Mayor de Blasio received an unusual gift on Three King’s Day when picketers gathered outside City Hall to protest the loss of a beloved East Ninth Street community center. The protestors, backed by Councilwoman Rosie Mendez, collected more than 500 signatures to go along with nearly 2,000 holiday cards, all addressed to the mayor and asking for just one thing this holiday season: That the former CHARAS/El Bohio building be returned to the community.
Their efforts culminated Tuesday afternoon when Mendez and likeminded community leaders addressed speeches to a crowd of about 50 demonstrators, who showed up to cheer and chant despite the snow and bitter cold. It was quite a spectacle, complete with three “kings,” bearing token gifts of frankincense, myrrh, and gold chocolate coins. Mendez gave an impassioned speech: “The Former PS 64 CHARAS/El Bohio was a school building and a cultural community center that cultivated the hopes and dreams of so many people in our community,” she said, and then the kings all took a turn at the podium.
“The battle between a bad private developer and the public good has been waged for far too long,” said Anthony Feliciano, district leader for The Coalition for a District Alternative, who was wearing a velvety red cape with tassels and a crown. The building needs to reclaimed by the community, agreed State Committeeman Michael Farrin and Valerio Orselli, executive director of Cooper Square Mutual Housing Association, who were also sporting royal finery for the occasion.
The event was briefly interrupted by an unexpected appearance from the mayor himself, perhaps returning from lunch. He did a speed walk across the courtyard and into the building without stopping to chat. The protestors chanted, “Give it back!”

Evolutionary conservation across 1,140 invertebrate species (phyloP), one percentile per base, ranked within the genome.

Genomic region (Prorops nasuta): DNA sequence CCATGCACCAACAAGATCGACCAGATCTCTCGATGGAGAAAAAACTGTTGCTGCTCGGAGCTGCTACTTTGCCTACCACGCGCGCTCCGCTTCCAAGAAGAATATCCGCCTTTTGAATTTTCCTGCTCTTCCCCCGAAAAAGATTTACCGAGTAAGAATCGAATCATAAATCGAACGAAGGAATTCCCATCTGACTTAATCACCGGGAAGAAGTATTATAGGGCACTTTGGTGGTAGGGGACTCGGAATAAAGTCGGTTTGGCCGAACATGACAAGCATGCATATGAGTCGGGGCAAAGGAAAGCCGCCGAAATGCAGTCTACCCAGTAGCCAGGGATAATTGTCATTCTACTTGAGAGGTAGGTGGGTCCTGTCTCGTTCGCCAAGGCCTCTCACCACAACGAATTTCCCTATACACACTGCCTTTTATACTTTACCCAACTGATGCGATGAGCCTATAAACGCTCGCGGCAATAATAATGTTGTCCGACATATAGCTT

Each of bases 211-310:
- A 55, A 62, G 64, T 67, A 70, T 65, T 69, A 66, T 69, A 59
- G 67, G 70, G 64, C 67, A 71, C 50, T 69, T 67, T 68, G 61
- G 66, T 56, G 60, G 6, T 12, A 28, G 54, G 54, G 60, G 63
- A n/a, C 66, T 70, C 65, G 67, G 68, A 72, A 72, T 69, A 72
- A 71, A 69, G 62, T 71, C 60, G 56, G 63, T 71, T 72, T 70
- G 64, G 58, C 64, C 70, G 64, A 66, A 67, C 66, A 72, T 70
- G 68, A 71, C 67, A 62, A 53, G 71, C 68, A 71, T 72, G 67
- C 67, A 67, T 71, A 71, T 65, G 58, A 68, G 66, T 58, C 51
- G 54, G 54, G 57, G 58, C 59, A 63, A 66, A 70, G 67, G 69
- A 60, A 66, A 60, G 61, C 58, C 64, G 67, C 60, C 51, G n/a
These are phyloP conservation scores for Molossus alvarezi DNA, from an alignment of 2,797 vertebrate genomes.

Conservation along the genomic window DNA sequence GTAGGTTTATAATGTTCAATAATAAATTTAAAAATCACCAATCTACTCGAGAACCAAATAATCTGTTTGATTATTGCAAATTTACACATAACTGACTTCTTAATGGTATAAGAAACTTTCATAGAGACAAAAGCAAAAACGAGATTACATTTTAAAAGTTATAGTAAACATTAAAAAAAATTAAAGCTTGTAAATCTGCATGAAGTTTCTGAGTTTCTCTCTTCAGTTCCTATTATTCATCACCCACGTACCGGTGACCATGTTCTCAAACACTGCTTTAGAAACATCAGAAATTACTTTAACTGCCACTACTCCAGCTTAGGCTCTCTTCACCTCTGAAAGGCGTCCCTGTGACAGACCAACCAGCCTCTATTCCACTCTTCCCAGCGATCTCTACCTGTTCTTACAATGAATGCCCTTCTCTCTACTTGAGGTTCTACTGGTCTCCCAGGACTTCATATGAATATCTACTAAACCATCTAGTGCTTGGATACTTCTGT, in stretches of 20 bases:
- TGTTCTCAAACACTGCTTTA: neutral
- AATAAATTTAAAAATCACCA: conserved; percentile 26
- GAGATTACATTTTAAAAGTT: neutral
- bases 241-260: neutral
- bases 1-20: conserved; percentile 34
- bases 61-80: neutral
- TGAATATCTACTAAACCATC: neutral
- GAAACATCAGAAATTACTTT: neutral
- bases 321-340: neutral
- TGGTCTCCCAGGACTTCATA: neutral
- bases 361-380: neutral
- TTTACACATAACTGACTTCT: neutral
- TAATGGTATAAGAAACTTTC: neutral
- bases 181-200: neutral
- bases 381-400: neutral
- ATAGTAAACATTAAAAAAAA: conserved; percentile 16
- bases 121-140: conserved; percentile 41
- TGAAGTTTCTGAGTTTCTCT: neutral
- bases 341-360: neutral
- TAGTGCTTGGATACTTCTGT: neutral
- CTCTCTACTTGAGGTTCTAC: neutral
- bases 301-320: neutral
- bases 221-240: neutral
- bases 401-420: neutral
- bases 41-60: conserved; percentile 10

Before they made the trek to City Hall, a group of about 12 locals gathered in the East Village across the street from the controversial building. Located between Avenues B and C, the landmarked former schoolhouse’s towering wrought iron front gates are obstructed from view by wooden boards plastered with graffiti, work orders and Keep Out signs.
The building has sat vacant for 13 years. “It was such a robbery, such a theft,” said Lower East Side resident Susan Howard of the city’s auction of the building for $3.8 million in 1998. Howard was deeply involved in the community center when it closed in 2001, and she remembers the eviction of the building and the arrest of seven people who refused to leave. The way the center was shut down remains a point of contention between some artists and activists who remain in the area and the developer seeking to turn the building into a dormitory.
That developer is Gregg Singer of Singer Financial Corporation and, despite the protestors’ best efforts, he’s currently working toward his goal of moving students from Cooper Union and Joffrey Ballet School into the building (dubbed University House) within the next two years. “Revitalization of this long-empty landmark building will benefit the entire neighborhood, despite the bad-faith efforts of a handful of protestors and their politician friends, none of whom has ever offered a credible source of funding for any realistic alternative,” said Singer Financial spokesperson Kenneth Fisher. “We look forward to having any outstanding concerns resolved and to moving forward with the construction as soon as possible.”